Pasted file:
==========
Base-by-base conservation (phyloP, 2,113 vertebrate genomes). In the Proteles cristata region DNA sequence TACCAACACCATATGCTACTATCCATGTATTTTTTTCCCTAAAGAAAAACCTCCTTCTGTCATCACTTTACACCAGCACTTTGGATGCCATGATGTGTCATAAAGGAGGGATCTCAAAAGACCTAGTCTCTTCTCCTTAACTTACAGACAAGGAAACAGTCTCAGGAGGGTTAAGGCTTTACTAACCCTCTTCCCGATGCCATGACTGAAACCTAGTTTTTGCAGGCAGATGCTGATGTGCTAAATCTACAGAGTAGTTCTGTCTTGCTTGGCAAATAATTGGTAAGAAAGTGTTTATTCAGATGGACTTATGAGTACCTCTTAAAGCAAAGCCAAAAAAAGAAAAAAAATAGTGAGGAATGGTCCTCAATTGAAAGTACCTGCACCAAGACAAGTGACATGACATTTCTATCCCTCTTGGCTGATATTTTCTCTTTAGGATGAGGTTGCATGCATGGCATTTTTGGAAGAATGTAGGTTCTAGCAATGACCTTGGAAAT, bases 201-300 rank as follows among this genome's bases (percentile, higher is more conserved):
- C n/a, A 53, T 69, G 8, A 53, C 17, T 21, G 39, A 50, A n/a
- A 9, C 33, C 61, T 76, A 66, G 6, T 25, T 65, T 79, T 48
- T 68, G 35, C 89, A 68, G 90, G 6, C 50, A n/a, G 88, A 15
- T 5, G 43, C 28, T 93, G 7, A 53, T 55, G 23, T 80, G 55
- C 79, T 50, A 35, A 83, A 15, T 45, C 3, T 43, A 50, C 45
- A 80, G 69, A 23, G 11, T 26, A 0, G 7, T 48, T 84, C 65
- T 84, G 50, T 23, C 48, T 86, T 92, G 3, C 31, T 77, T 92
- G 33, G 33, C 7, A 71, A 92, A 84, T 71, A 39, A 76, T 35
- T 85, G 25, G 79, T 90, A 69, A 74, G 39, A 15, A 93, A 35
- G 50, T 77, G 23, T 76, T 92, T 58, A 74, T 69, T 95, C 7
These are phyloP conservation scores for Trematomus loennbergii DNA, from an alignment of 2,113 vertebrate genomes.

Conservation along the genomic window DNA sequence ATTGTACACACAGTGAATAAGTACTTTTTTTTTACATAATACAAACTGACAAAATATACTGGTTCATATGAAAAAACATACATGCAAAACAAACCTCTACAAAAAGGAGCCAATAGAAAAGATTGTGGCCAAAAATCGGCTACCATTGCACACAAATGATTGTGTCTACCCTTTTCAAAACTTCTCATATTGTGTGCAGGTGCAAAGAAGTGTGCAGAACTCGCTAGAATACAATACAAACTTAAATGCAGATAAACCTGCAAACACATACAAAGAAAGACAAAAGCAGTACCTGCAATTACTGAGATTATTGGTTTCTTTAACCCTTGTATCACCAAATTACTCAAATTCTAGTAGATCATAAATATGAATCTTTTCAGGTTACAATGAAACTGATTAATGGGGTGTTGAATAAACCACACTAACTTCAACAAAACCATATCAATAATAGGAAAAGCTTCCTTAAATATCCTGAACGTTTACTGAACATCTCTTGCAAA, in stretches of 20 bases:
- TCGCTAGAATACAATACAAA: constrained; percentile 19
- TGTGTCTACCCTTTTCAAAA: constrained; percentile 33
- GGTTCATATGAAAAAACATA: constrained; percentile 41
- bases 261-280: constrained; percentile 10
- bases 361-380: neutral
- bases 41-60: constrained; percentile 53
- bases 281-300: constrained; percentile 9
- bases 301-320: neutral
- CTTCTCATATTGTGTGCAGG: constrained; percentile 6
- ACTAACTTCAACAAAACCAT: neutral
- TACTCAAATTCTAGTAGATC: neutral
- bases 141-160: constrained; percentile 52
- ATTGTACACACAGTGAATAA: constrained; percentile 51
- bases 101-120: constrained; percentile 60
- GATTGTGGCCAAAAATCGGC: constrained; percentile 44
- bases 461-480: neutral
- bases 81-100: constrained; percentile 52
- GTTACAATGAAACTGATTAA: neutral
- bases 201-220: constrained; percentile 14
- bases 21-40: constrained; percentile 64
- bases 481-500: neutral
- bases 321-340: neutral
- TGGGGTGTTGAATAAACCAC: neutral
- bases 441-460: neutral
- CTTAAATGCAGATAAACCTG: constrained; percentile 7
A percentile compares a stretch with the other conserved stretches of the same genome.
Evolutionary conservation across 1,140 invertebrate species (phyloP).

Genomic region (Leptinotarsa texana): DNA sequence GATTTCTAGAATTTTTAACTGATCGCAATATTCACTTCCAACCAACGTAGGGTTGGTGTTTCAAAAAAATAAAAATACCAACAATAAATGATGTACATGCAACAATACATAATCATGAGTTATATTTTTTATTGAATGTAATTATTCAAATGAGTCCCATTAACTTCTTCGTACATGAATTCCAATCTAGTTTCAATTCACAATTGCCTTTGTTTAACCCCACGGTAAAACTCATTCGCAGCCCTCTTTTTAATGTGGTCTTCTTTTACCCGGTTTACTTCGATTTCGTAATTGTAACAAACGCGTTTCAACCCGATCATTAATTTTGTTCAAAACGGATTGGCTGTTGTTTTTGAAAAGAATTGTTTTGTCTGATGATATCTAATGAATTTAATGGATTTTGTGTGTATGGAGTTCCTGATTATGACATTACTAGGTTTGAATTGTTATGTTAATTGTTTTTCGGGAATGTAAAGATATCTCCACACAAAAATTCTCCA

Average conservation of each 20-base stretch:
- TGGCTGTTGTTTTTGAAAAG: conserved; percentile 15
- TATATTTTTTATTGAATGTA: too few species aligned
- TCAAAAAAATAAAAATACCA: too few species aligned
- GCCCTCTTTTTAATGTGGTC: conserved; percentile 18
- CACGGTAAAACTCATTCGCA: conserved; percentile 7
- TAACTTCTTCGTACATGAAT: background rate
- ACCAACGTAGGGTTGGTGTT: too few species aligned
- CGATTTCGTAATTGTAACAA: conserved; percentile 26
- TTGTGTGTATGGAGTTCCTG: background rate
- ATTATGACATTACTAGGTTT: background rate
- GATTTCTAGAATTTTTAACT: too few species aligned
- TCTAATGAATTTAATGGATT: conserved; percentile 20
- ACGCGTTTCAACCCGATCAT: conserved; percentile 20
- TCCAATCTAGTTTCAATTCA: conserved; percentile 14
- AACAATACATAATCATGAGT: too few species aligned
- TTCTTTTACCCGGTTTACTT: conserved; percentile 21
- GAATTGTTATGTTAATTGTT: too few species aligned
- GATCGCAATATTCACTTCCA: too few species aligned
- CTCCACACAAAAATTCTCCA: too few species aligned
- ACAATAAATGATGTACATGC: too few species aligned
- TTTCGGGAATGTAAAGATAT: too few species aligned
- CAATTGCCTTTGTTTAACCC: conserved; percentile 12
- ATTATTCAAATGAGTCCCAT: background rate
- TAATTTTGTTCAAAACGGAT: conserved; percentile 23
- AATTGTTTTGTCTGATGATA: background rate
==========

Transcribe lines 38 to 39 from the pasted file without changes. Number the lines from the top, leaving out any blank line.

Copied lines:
- CTTAAATGCAGATAAACCTG: constrained; percentile 7
A percentile compares a stretch with the other conserved stretches of the same genome.